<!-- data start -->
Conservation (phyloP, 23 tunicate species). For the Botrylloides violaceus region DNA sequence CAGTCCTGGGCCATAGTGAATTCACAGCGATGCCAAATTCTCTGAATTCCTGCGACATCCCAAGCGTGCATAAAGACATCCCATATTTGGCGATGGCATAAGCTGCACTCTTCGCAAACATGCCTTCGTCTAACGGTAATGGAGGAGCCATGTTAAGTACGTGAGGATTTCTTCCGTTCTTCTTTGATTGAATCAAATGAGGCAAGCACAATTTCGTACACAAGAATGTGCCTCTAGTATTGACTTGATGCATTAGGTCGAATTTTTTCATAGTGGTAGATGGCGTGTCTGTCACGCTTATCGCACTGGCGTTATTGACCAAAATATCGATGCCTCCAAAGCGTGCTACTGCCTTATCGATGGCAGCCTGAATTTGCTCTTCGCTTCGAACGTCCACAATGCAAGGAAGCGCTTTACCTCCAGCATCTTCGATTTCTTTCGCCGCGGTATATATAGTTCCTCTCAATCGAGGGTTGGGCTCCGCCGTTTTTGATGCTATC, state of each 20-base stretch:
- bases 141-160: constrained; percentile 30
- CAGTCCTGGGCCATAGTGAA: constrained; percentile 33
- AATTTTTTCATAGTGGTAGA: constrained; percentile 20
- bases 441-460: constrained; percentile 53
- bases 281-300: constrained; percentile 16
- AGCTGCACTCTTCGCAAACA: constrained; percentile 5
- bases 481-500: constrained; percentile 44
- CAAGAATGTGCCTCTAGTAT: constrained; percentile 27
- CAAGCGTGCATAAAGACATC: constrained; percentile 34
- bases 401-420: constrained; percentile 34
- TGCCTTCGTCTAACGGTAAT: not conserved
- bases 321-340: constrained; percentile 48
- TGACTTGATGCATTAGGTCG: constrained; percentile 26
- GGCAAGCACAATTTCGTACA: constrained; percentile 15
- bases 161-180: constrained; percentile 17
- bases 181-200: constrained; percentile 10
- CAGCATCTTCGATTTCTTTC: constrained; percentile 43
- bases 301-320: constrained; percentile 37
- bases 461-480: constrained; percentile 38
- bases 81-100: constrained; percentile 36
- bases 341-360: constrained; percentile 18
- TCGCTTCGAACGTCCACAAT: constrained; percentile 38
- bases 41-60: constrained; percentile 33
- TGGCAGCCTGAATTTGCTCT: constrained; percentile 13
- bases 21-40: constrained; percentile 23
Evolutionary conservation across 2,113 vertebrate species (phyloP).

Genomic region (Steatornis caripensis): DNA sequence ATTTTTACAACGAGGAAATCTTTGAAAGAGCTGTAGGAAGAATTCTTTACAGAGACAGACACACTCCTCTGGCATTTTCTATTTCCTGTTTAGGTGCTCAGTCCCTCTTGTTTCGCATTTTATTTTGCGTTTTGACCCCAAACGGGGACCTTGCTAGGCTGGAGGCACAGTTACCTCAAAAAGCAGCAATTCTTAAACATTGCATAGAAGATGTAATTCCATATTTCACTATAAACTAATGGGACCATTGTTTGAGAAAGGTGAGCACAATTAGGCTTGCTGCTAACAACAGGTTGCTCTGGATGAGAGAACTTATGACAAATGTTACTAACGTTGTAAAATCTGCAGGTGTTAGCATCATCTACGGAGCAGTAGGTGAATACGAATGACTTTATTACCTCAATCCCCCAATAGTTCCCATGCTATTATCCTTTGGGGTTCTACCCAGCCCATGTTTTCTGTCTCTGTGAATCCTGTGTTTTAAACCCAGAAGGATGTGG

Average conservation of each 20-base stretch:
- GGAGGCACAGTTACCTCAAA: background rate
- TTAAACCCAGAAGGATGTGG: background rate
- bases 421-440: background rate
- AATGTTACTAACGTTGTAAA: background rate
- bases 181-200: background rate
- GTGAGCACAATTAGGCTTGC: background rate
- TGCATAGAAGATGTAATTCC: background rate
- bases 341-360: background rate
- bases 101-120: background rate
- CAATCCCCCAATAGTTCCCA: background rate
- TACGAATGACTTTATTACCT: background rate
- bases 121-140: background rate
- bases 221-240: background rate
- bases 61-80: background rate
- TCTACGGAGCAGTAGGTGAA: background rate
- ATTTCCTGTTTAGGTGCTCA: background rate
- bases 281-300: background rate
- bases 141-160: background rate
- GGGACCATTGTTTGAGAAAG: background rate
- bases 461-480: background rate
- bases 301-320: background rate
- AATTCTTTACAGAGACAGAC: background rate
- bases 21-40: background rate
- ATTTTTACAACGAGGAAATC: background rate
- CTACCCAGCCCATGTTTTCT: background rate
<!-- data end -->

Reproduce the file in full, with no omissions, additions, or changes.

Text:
Conservation (phyloP, 23 tunicate species). For the Botrylloides violaceus region DNA sequence CAGTCCTGGGCCATAGTGAATTCACAGCGATGCCAAATTCTCTGAATTCCTGCGACATCCCAAGCGTGCATAAAGACATCCCATATTTGGCGATGGCATAAGCTGCACTCTTCGCAAACATGCCTTCGTCTAACGGTAATGGAGGAGCCATGTTAAGTACGTGAGGATTTCTTCCGTTCTTCTTTGATTGAATCAAATGAGGCAAGCACAATTTCGTACACAAGAATGTGCCTCTAGTATTGACTTGATGCATTAGGTCGAATTTTTTCATAGTGGTAGATGGCGTGTCTGTCACGCTTATCGCACTGGCGTTATTGACCAAAATATCGATGCCTCCAAAGCGTGCTACTGCCTTATCGATGGCAGCCTGAATTTGCTCTTCGCTTCGAACGTCCACAATGCAAGGAAGCGCTTTACCTCCAGCATCTTCGATTTCTTTCGCCGCGGTATATATAGTTCCTCTCAATCGAGGGTTGGGCTCCGCCGTTTTTGATGCTATC, state of each 20-base stretch:
- bases 141-160: constrained; percentile 30
- CAGTCCTGGGCCATAGTGAA: constrained; percentile 33
- AATTTTTTCATAGTGGTAGA: constrained; percentile 20
- bases 441-460: constrained; percentile 53
- bases 281-300: constrained; percentile 16
- AGCTGCACTCTTCGCAAACA: constrained; percentile 5
- bases 481-500: constrained; percentile 44
- CAAGAATGTGCCTCTAGTAT: constrained; percentile 27
- CAAGCGTGCATAAAGACATC: constrained; percentile 34
- bases 401-420: constrained; percentile 34
- TGCCTTCGTCTAACGGTAAT: not conserved
- bases 321-340: constrained; percentile 48
- TGACTTGATGCATTAGGTCG: constrained; percentile 26
- GGCAAGCACAATTTCGTACA: constrained; percentile 15
- bases 161-180: constrained; percentile 17
- bases 181-200: constrained; percentile 10
- CAGCATCTTCGATTTCTTTC: constrained; percentile 43
- bases 301-320: constrained; percentile 37
- bases 461-480: constrained; percentile 38
- bases 81-100: constrained; percentile 36
- bases 341-360: constrained; percentile 18
- TCGCTTCGAACGTCCACAAT: constrained; percentile 38
- bases 41-60: constrained; percentile 33
- TGGCAGCCTGAATTTGCTCT: constrained; percentile 13
- bases 21-40: constrained; percentile 23
Evolutionary conservation across 2,113 vertebrate species (phyloP).

Genomic region (Steatornis caripensis): DNA sequence ATTTTTACAACGAGGAAATCTTTGAAAGAGCTGTAGGAAGAATTCTTTACAGAGACAGACACACTCCTCTGGCATTTTCTATTTCCTGTTTAGGTGCTCAGTCCCTCTTGTTTCGCATTTTATTTTGCGTTTTGACCCCAAACGGGGACCTTGCTAGGCTGGAGGCACAGTTACCTCAAAAAGCAGCAATTCTTAAACATTGCATAGAAGATGTAATTCCATATTTCACTATAAACTAATGGGACCATTGTTTGAGAAAGGTGAGCACAATTAGGCTTGCTGCTAACAACAGGTTGCTCTGGATGAGAGAACTTATGACAAATGTTACTAACGTTGTAAAATCTGCAGGTGTTAGCATCATCTACGGAGCAGTAGGTGAATACGAATGACTTTATTACCTCAATCCCCCAATAGTTCCCATGCTATTATCCTTTGGGGTTCTACCCAGCCCATGTTTTCTGTCTCTGTGAATCCTGTGTTTTAAACCCAGAAGGATGTGG

Average conservation of each 20-base stretch:
- GGAGGCACAGTTACCTCAAA: background rate
- TTAAACCCAGAAGGATGTGG: background rate
- bases 421-440: background rate
- AATGTTACTAACGTTGTAAA: background rate
- bases 181-200: background rate
- GTGAGCACAATTAGGCTTGC: background rate
- TGCATAGAAGATGTAATTCC: background rate
- bases 341-360: background rate
- bases 101-120: background rate
- CAATCCCCCAATAGTTCCCA: background rate
- TACGAATGACTTTATTACCT: background rate
- bases 121-140: background rate
- bases 221-240: background rate
- bases 61-80: background rate
- TCTACGGAGCAGTAGGTGAA: background rate
- ATTTCCTGTTTAGGTGCTCA: background rate
- bases 281-300: background rate
- bases 141-160: background rate
- GGGACCATTGTTTGAGAAAG: background rate
- bases 461-480: background rate
- bases 301-320: background rate
- AATTCTTTACAGAGACAGAC: background rate
- bases 21-40: background rate
- ATTTTTACAACGAGGAAATC: background rate
- CTACCCAGCCCATGTTTTCT: background rate